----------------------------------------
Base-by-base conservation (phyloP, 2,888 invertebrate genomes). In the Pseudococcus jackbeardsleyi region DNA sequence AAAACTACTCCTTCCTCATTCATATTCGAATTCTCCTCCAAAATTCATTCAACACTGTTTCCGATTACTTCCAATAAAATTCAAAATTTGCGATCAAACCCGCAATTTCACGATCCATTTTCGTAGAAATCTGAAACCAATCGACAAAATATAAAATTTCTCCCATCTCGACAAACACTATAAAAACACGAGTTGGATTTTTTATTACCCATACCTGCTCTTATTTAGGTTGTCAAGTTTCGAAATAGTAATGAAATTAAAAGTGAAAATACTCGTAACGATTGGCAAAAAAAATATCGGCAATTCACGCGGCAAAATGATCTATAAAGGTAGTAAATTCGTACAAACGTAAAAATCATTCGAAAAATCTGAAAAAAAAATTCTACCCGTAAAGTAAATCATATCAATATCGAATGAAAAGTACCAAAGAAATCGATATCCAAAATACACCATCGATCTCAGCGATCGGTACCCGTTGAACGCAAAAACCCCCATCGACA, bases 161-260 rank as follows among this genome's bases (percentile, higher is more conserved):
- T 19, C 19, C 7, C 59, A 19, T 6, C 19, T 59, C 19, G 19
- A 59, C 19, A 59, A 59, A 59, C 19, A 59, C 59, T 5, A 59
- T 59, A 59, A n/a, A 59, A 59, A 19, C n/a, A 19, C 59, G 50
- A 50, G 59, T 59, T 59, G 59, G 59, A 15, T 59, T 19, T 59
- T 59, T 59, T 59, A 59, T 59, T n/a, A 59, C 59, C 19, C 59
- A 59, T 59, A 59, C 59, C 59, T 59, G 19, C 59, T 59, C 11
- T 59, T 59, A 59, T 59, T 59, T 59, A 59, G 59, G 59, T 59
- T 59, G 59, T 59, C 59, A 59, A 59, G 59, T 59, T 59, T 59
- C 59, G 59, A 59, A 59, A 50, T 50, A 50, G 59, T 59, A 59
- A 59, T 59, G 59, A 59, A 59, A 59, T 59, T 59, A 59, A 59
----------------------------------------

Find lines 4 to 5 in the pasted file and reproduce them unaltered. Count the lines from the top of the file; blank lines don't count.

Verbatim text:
- T 59, A 59, A n/a, A 59, A 59, A 19, C n/a, A 19, C 59, G 50
- A 50, G 59, T 59, T 59, G 59, G 59, A 15, T 59, T 19, T 59